By Nick Barringer The most polarizing topics known to man might...
Wrestling and the Olympics
By Mr. Twisted
Badminton. Baseball. Basque pelota. Cricket. Croquet. Equestrian. Golf. Gymnastics. Polo. Sailing. Softball. Table tennis.
What do all of these events have in common? They are all part of the Olympic Games and recognized as official Olympic sports. They also now have something else in common: they are going to remain Olympic sports, whereas wrestling…
An article this morning in the New York Times explains how the IOC (International Olympic Committee) leaders voted to drop wrestling from the 2020 Olympic Games, citing a “process of renewing and renovating the program for the Olympics.” The spokesman issuing the statement, Mark Adams, did not make any mention of how much sand, exactly, was in the vaginas of the committee.
Seriously, what kind of candy-assed, spineless, anti-testosterone pacifists are running the Olympics? Though I do understand that wrestling is probably not the largest audience drawer in the games, we’re talking about a sport that pre-dates the Olympics themselves—and I’m not just talking about the modern Olympics.
Wrestling can be traced back thousands of years to Egyptian cave drawings. Back in the days when the Spartan infantry was the dominant force in Europe, what did they use to train their soldiers and keep them in shape and mentally tough? Wrestling. The Romans adopted a great deal of these same techniques for their own use (hence the term “Greco-Roman”). When American settlers began moving west, they discovered wrestling to be quite popular among various Indian tribes. As a concept it has even been mentioned in various folklore and mythology going back for thousands upon thousands of years.
The point being that wrestling is, at its core, one of the most fundamental “sports” man has ever engaged in; it owes itself to the basis of combat and, as a result, is the most primal and purest form of one-on-one competition known to mankind. Man has known for a very long time the benefits of this sport.
These concepts have not changed—we are not “evolved” to the point where wrestling or grappling is somehow beneath us or we have figured out better ways to train. As I have written before, grappling takes all of life’s lessons and distills them down to their most basic form and forces the individual to deal with them in the here and now—not in the hypothetical, but where your body feels the immediate effect of making the wrong choice.
But the geniuses on the IOC apparently know better. They are telling us that Rhythmic Gymnastics is a better sport. Have you ever watched Rhythmic Gymnastics? It’s dancing. And I don’t care how much athletic skill it takes, for those of you getting all mad and ready to write and tell us that dancers are strong and athletic. Yes, they are. So are ballet dancers. So are the dancers that have to keep up with Beyonce. Those break dancers that were incredibly popular when I was in junior high also had a lot of physical skill, but I don’t see people clamoring to make that an Olympic sport.
How about badminton? If the argument is being made that they only dropped wrestling because it wasn’t drawing a large enough audience, are they really going to sell us on badminton being a huge attention getter? Are there a ton of people lining up to see a couple people smack a birdie (or whatever the hell it’s called) over a net that can’t decide if it is set for volleyball or tennis?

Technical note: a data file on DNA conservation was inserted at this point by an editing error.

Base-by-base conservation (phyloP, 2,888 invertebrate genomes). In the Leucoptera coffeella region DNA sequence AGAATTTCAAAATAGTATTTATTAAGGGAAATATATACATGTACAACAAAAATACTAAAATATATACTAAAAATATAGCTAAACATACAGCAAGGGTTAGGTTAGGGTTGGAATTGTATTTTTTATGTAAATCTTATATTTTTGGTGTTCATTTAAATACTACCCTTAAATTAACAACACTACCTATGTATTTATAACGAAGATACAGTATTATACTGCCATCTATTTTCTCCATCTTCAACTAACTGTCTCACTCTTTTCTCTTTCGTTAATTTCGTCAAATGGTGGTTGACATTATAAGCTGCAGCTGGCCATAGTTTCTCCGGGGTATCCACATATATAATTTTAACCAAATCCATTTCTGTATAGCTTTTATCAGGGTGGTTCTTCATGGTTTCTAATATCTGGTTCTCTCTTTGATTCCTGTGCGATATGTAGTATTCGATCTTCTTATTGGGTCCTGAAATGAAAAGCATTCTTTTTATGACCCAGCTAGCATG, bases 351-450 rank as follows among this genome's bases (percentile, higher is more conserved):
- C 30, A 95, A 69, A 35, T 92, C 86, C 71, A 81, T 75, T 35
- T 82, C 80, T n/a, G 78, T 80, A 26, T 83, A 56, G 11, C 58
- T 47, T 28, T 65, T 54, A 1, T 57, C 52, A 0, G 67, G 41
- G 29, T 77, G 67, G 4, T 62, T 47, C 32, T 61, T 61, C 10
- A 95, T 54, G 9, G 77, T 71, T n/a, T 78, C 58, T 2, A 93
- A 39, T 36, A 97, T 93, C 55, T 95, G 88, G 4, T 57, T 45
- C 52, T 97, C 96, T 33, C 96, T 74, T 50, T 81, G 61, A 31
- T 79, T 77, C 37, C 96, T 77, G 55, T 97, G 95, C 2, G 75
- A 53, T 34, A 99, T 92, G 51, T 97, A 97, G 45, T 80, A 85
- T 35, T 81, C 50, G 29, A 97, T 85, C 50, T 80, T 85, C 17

Then we have equestrian. What types of folk do you suppose make it into the Olympics as equestrian “athletes”? As a wrestler, a kid could easily come from the poorest neighborhood in the United States and have a single mom who is barely making ends meet and still become one of the best wrestlers in the world. Think that’s possible in equestrian? Not only no, but hell no; it’s a rich kids’ sport, pure and simple. Sure, there may be some of you out there who didn’t grow up wealthy and you had a horse or two, but you couldn’t have competed at that level without the best horse, the best trainers, and a whole list of other stuff that costs hundreds of thousands of dollars. It’s not a sport decided on athletic skill and mental fortitude so much as it is on mom and dad’s bank account.
And so it has become that wrestling has taken a back seat to events such as these. In this ever-increasing namby-pamby world that we live in, the idea of one-on-one combat where individuals must use their most fundamental physical and mental attributes to succeed is probably considered too mean, too aggressive, and just too darn hard for the modern athlete.
I say screw ‘em. They can take their dancing and their super expensive horses and completely turn the Olympics into the spectacle of media slobbering it was already becoming. Let the Olympics become a place where everyone can come up with a “triumph over tragedy” story where the media falls all over themselves trying to make each athlete seem as though they shouldn’t be alive, let alone playing…table tennis.
In the meantime, combat athletes can know, deep down, that what they are doing transcends the Olympics; it goes beyond having a medal draped around their neck or having the National Anthem played for them. Their sport is how warriors have been made since the dawn of time and doesn’t need to be validated by a committee who thinks that diving into a pool of water has more business being a “sport” than wrestling. We’ll keep training while they continue to reflect a world that would rather celebrate pretty horses with rich kids on them than athletics in its most natural form.
Quite frankly, I’m not sure anything cool should be associated with the Olympics anymore. This is the same organization that keeps putting food on the table for Champion Douchebag Bob Costas, after all…